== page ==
After you’ve learned your conversational partner’s name and taught yours and then effectively answered the “What do you do?” question, the interaction frequently simply falls apart. Many revert to talking about the weather; we all know that the topics of sex, politics and religion are off-limits, so most discussions lapse into a well-worn pattern:
How are you?
Great. How about you?
Been really busy at work.
Yeah, me, too. Really busy.
Yeah, I’m looking forward to a 3-day weekend soon.
You know, we should get together for lunch sometime soon.
That sounds great – I’ll give you a call soon.
Great. Good to see you.
This, friends, is a conversation in search of a topic.
So – what do you want to talk about? Before you walk in the door of any potential conversation, take a moment to think about what you might be looking for – and it isn’t a new customer. This is not the occasion to tout your business, your products, your skills, your talents. This is laying the ground for a productive relationship and to learn more about the person standing across from you. This is your opportunity to have a “Give” and a “Take.”
Everyone has something to give to a conversation. You might have a terrific virtual assistant that you can recommend, or an article you just read on B2B marketing, or a website you’ve found that is chock full of resources. Your job in the conversation is to listen generously to discover what the other person is interested in or needs. Since they probably don’t know what they’re looking for, this search involves asking great questions. Think of your high school journalism class and use the “who, what, when, where, why and how” queries to unearth interests. If you ask a question that can be answered with a “Yes” or a “No,” that’s probably what you’ll get and the conversation comes to a screeching halt. One of my favorites is, “What have you been working on lately?” This is broad enough for lots of avenues to explore. Ask enough questions until you find something that you can provide to your new contact. This is the beginning of a growing relationship.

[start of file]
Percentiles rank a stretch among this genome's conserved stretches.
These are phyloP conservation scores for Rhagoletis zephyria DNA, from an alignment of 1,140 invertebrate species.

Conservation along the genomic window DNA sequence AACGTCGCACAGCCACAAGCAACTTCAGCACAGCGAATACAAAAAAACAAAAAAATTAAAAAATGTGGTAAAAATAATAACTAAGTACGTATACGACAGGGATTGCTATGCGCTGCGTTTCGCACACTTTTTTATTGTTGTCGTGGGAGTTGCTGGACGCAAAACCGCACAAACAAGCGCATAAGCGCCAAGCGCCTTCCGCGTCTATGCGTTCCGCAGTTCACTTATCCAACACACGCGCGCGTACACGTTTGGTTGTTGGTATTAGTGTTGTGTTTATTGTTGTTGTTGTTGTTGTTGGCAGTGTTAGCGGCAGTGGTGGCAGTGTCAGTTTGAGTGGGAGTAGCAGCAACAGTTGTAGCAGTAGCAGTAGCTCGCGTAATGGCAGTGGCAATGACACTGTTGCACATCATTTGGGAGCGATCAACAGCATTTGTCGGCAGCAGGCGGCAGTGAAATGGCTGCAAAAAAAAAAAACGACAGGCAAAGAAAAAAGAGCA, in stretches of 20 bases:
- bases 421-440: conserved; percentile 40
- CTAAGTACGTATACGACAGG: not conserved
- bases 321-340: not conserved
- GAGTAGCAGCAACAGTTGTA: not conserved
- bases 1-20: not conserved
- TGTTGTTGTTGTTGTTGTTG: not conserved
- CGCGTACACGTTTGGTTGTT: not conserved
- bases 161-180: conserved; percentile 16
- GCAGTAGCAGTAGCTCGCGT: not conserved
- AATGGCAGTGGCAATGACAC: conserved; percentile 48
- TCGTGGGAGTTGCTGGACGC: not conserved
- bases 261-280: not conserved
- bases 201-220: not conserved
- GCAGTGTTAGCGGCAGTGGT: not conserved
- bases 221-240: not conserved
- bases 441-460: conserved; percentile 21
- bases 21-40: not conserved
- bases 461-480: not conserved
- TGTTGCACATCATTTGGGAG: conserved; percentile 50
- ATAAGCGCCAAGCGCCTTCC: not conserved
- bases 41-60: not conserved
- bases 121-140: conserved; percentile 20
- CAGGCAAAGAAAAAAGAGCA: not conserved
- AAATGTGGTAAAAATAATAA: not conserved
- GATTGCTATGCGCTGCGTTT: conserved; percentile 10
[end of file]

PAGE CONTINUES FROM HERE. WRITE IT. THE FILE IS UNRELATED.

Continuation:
Having a “Take” to pursue provides value you can receive from a networking opportunity – and again, it isn’t an immediate customer and/or sale. This is not the chance for you to corner someone to push your way into their personal space and sell, sell, sell. People can feel that predatory nature and instinctively shrink away from aggressive approaches. Think of this as a chance for you to circulate and, perhaps, find something you need in your own life. I suggest that people take a look at their desks; that’s where most of our challenges appear as we move it around the surface until we find a solution. Are you looking for a new supplier of office supplies? How about the name of a proficient accountant? Perhaps you’re in search of some information on exporting overseas. Whatever it might be, that’s your contribution to the conversation. It’s easy and productive to say, “I’m thinking of opening a zip line in the country hills north of town. Who do you know that could help me out with engineering and safety?” I call this the “If you don’t ask, you don’t get” method.
It’s also a graceful way to exit a conversation that isn’t proving to be fruitful or that’s monopolizing time. We’ve all been in exchanges that simply stall and we begin to look around the room looking desperately for someone we know so we can politely leave the conversation. If you have your “Take” on your mind, it’s so easy to say, “You know, I’m looking for a great summer camp for my son. I think I’ll go mingle and see if I can find some recommendations. It was great to meet you.”
Taking full advantage of the opportunities that present themselves in the3 Key Moments that happen in every conversation provides the groundwork for developing a rewarding relationship that can provide a multitude of results - future client, referral resource, mentor, brainstorming colleague, collaborative partner, or member of your personal board of directors.
Making those contacts count works!